We’ve teamed up with Seiko, who make the Prospex PADI Special Edition Kinetic Dive Watch to look at the challenges faced by divers, and why accurate timekeeping is essential in the most extreme underwater environments. Here Craig Mainprize, a Master Dive Instructor and a former mountaineer, talks about the skills needed to survive at the world’s highest altitudes and deepest depths.
Picture the scene. You’re diving in the icy waters off the UK coast, 35 metres down and several minutes away from the safety of the surface, when your breathing apparatus fails. You reach for your backup, only to find that it’s not working either. Many people would panic, but not Craig Mainprize. “It was, um... quite challenging" he says, describing the incident with masterful understatement.
"It was quite challenging. If you come up too quick from that sort of depth, then you'll be dead"
Without any air, every fibre of Craig’s body was screaming at him to swim for the surface, but his training told him that “if you come up too quick from that sort of depth, then you'll be dead." Ignoring his instincts, Craig forced himself to stay underwater and come up slowly, in order to avoid the deadly build of of nitrogen which leads to the bends.
“You've got to think of the logic behind it all," he explains. “Your body doesn't need the oxygen because otherwise CPR wouldn't work. So I knew I had enough oxygen in there, it's just the level of carbon dioxide which is making my body convulse to want to breathe. So... get over it. Breathe out as you come up, and come up in a controlled manner."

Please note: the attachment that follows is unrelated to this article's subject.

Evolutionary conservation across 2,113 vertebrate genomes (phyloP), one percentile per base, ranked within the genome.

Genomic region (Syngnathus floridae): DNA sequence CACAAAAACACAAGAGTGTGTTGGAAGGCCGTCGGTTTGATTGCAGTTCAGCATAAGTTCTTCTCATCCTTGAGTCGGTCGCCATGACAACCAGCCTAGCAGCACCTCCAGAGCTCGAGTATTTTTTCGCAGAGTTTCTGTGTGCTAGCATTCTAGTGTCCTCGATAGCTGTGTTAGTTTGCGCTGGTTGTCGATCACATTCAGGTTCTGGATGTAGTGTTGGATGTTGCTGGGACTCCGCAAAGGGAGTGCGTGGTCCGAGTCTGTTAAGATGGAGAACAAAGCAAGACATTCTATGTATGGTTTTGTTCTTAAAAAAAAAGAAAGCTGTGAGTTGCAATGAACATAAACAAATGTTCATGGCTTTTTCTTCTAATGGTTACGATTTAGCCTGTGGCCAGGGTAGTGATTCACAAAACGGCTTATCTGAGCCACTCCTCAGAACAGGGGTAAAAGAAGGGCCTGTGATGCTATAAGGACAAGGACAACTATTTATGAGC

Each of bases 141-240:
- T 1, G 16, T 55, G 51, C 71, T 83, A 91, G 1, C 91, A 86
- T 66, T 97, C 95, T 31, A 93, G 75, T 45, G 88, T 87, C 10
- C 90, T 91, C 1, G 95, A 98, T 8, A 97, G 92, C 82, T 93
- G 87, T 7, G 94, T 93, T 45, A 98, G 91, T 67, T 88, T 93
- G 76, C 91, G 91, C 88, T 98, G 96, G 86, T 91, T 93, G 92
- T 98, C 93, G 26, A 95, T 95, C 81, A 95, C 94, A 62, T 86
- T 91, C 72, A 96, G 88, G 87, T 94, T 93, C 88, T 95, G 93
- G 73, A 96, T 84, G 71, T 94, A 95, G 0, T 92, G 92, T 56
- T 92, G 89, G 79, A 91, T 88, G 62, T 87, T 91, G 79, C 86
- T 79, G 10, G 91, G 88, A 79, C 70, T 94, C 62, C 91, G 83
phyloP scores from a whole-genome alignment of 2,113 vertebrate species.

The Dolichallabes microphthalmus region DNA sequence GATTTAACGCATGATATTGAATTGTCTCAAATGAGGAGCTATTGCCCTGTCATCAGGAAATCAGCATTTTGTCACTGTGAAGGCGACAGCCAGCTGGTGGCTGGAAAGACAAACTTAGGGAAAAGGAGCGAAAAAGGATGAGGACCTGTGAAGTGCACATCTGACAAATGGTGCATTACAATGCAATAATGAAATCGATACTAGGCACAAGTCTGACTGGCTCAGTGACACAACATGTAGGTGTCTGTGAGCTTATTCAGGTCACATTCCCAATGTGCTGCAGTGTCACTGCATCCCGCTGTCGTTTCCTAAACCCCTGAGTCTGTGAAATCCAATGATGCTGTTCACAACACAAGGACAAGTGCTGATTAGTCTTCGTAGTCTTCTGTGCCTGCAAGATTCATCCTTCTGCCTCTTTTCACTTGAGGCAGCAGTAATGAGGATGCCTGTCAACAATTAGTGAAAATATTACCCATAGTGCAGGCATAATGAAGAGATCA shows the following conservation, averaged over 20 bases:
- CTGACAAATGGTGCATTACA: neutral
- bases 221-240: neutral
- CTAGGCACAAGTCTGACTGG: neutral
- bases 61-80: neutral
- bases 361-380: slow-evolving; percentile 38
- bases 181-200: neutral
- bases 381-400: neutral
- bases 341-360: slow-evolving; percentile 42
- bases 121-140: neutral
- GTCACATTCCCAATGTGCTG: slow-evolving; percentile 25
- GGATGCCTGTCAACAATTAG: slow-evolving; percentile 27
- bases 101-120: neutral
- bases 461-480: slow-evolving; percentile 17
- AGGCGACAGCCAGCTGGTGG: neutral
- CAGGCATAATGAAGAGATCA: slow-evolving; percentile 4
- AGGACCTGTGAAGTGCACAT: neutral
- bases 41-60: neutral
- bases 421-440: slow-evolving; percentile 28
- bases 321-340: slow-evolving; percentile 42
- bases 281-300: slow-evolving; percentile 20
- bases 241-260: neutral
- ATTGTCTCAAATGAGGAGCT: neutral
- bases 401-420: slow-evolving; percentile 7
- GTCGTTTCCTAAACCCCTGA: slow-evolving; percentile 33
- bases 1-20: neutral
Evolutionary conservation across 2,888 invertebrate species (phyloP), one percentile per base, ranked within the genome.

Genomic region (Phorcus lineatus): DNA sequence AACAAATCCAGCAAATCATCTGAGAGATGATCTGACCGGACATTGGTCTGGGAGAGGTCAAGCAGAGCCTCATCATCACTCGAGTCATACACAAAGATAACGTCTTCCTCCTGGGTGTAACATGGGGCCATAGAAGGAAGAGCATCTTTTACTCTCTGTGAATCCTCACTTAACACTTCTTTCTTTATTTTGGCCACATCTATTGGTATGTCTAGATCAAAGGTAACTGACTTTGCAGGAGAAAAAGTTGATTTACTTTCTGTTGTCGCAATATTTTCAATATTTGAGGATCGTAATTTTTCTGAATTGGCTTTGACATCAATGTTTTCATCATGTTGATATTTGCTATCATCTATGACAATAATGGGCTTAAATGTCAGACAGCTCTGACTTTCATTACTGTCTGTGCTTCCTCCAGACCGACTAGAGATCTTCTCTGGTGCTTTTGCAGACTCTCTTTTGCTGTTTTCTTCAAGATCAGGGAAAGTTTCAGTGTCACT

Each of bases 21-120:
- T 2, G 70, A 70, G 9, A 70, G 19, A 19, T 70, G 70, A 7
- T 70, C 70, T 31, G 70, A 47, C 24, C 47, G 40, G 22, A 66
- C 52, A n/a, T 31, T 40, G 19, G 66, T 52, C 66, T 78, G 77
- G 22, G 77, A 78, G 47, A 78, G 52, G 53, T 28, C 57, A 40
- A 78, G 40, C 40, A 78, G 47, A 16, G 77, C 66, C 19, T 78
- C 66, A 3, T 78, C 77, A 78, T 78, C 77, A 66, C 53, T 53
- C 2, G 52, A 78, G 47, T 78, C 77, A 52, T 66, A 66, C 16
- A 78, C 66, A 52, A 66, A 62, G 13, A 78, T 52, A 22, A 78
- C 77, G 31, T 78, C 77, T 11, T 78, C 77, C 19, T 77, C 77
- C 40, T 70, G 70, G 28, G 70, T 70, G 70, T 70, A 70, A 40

It’s strange to hear someone talk about a life-or-death incident so calmly. But then it was precisely this calm manner, born from years of training, which saved Craig’s life that day. As a Master Instructor, one of the UK’s most highly-qualified diving teachers, his deep theoretical knowledge and years of practical experience had equipped him (as far as possible) to deal with what was “an incredibly rare event". Without this complete mastery of his craft, it’s doubtful Mainprize would be alive today.
Incredibly, given his phenomenal skills in the area, diving was something that Craig only discovered later on in life. In fact, it was only when an injury cut short a promising career as a climber that Craig started diving at all. The mountains were his first love.
“I'd always been outdoorsy," he explains, “even at school. Then I went to Sheffield Polytechnic, as it was in those days, and of course you've got the climbing in the Peak District right next door. Sheffield, especially in the early 90s was incredible."
Climbing quickly became a huge part of Craig’s life and before long, he’d set his sights on one of mountaineering’s biggest prizes - the Seven Summits. “We were going to do the highest mountain on each of the seven continents within seven years. That was the original plan. Thinking of the ‘Seven in Seven’ in those days was a big thing," he explains.
He made a good start, successfully summiting Mont Blanc and Kilimanjaro, but two years and two mountains into the mission, Craig’s goal was cruelly snatched away from him. “It was a stress injury. I'd torn the cartilage from my rib cage, and it just meant that you couldn't do anything too extreme that would cause that kind of exertion." He was, he says, absolutely gutted. Climbing was what he lived for. “It was just what we did," he explains. But although the injury was a blow, the time off left him with space to explore a new passion.
As he tells it, Craig discovered diving almost by chance. “We had a trip planned and then my climbing buddy disappeared. When he came back he said ‘I've just been scuba diving. You've got to go and do it.’ So the next weekend I did." He fell in love almost instantly - even after countless dives all over the world in the years since, he still remembers the first as one of his favourites.